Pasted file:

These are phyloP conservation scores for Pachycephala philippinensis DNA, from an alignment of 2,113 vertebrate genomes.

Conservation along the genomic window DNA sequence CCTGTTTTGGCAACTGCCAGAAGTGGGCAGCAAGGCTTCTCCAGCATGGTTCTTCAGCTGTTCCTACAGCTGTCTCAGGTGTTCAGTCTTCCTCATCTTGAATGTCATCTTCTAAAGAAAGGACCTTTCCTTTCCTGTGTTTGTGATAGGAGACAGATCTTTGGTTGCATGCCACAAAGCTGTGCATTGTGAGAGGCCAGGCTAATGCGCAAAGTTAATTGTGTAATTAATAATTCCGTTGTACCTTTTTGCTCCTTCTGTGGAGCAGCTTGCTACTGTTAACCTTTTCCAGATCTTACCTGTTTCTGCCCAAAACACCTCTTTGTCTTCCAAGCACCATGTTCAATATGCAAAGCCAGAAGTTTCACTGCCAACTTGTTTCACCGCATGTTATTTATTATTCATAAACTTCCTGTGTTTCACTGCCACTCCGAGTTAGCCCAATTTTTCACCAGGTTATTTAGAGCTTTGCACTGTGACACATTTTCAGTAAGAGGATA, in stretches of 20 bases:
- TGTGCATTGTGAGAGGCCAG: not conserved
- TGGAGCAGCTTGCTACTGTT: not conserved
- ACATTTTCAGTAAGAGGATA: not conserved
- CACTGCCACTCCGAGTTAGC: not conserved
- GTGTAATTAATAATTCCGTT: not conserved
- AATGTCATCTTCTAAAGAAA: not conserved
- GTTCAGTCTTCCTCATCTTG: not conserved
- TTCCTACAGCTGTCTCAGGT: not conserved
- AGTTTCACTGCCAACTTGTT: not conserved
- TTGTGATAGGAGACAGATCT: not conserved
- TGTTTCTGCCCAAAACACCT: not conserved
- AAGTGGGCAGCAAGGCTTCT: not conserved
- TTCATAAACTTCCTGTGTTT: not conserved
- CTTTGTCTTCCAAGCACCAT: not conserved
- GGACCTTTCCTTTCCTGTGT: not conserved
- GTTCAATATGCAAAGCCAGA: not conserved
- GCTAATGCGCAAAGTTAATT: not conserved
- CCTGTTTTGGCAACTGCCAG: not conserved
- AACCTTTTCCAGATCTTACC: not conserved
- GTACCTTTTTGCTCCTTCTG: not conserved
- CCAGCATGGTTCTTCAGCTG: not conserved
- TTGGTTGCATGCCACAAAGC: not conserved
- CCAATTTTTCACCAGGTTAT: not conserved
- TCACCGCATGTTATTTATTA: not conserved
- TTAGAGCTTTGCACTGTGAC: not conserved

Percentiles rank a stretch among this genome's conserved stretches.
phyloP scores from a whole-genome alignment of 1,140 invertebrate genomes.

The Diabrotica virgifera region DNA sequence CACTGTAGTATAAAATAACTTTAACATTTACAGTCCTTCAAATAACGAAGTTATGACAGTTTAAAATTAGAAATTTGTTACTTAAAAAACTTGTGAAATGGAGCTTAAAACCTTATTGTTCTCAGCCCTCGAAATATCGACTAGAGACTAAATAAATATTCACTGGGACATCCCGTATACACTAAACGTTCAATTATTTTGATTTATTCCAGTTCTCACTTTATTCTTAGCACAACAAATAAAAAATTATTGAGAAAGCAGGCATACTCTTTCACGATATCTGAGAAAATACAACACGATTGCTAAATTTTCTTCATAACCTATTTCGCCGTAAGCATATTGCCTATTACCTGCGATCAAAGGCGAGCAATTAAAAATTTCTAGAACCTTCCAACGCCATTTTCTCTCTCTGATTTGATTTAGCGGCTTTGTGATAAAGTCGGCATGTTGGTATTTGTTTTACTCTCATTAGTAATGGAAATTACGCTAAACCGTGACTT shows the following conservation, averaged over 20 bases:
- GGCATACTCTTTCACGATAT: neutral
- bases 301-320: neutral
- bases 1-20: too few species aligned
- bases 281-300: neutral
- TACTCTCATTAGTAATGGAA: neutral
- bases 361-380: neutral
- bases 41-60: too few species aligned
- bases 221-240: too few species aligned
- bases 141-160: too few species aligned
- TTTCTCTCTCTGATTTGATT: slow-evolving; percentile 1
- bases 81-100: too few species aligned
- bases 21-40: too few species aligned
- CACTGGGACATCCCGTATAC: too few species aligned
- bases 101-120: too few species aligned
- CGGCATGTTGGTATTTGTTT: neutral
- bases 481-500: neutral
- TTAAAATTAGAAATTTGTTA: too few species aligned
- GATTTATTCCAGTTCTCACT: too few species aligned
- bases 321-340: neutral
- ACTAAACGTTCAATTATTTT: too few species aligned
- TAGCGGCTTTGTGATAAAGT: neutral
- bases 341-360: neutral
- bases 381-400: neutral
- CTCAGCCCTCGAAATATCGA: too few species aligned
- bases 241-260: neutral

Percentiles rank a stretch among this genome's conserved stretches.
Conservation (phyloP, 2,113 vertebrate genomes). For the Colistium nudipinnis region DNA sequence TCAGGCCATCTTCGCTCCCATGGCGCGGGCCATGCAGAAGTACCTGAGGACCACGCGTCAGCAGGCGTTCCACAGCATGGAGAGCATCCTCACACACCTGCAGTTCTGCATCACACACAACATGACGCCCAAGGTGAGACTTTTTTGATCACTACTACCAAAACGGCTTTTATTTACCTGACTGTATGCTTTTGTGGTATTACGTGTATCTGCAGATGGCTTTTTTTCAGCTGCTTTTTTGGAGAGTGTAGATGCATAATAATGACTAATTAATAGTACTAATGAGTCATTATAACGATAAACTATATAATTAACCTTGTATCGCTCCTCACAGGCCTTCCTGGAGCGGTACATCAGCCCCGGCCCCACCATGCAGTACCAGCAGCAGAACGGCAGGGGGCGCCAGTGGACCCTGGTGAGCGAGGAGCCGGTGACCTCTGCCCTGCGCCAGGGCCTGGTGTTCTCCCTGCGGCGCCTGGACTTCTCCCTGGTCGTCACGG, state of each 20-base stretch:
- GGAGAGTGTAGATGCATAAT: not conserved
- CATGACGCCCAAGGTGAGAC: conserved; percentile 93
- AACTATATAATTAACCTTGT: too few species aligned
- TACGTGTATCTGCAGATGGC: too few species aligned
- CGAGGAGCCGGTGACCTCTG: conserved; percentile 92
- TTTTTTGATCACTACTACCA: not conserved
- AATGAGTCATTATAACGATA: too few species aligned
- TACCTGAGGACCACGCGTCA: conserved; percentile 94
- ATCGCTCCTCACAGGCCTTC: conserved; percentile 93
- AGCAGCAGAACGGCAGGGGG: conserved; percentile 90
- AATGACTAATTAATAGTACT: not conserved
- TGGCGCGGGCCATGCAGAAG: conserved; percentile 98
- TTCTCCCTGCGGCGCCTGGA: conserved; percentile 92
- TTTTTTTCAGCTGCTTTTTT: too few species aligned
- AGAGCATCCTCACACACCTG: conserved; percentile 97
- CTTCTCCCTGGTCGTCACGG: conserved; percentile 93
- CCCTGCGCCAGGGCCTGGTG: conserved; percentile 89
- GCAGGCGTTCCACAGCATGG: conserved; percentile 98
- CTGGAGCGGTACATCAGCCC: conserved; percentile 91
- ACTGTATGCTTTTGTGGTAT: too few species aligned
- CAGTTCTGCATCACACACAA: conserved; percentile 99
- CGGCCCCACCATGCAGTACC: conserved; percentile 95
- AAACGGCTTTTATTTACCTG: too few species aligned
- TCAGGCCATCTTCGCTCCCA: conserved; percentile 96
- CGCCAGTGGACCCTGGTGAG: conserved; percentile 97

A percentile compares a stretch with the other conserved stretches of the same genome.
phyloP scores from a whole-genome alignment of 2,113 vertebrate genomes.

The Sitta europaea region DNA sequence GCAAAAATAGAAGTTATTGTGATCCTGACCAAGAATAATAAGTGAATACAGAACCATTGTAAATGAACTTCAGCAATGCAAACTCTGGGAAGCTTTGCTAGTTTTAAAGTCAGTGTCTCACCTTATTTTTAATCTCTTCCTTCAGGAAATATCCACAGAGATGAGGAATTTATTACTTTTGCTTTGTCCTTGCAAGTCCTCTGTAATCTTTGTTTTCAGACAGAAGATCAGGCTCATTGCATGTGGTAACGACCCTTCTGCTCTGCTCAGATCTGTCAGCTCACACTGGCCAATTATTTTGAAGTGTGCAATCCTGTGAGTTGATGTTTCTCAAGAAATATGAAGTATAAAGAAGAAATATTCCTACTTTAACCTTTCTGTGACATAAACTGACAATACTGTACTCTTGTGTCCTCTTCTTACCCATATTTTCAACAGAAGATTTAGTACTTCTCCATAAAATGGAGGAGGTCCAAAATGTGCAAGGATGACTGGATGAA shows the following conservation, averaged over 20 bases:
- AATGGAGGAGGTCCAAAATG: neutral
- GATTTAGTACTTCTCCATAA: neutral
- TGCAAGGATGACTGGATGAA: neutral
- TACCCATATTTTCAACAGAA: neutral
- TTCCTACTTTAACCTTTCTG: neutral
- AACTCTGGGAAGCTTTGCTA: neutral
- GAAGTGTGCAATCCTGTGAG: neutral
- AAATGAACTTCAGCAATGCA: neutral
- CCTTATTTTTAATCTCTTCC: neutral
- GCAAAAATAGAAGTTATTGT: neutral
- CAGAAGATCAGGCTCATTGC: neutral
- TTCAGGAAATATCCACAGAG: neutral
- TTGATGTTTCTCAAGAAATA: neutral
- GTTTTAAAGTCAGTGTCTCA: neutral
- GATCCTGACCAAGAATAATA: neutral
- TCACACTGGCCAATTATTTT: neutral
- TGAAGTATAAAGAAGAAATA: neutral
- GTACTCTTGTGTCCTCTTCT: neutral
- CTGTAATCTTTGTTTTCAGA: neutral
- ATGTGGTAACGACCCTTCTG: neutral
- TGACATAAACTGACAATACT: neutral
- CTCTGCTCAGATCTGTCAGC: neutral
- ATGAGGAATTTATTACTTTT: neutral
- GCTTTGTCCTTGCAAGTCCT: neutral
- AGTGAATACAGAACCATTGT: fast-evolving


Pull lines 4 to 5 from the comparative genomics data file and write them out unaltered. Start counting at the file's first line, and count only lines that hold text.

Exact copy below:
- TGGAGCAGCTTGCTACTGTT: not conserved
- ACATTTTCAGTAAGAGGATA: not conserved